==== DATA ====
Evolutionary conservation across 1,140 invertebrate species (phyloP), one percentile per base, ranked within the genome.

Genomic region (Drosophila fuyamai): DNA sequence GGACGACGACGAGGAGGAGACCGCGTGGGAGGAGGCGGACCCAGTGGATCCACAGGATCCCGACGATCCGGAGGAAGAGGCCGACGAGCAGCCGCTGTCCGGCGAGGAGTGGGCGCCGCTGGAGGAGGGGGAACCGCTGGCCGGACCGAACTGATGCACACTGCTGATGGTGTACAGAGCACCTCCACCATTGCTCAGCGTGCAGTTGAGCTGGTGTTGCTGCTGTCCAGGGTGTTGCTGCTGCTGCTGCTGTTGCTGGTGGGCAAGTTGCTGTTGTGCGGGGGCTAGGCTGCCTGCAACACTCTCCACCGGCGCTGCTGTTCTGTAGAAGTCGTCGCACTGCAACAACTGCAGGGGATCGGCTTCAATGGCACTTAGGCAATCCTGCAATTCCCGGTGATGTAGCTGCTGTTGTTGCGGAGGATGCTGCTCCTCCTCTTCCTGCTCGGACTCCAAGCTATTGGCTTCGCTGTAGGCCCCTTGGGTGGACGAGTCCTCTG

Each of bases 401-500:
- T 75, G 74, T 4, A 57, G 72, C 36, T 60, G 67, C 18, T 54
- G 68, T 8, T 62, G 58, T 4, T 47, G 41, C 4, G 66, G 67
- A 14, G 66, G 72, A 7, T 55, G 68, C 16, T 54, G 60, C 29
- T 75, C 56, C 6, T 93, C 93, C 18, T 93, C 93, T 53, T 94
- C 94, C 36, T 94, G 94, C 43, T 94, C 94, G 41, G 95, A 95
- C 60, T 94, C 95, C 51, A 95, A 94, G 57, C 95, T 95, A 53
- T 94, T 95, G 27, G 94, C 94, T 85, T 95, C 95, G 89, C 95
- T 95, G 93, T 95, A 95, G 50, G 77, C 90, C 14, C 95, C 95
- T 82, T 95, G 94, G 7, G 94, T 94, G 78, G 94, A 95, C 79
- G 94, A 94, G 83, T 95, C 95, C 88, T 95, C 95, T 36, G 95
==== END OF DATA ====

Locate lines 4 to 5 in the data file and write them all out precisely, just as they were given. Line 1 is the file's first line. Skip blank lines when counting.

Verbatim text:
- T 75, G 74, T 4, A 57, G 72, C 36, T 60, G 67, C 18, T 54
- G 68, T 8, T 62, G 58, T 4, T 47, G 41, C 4, G 66, G 67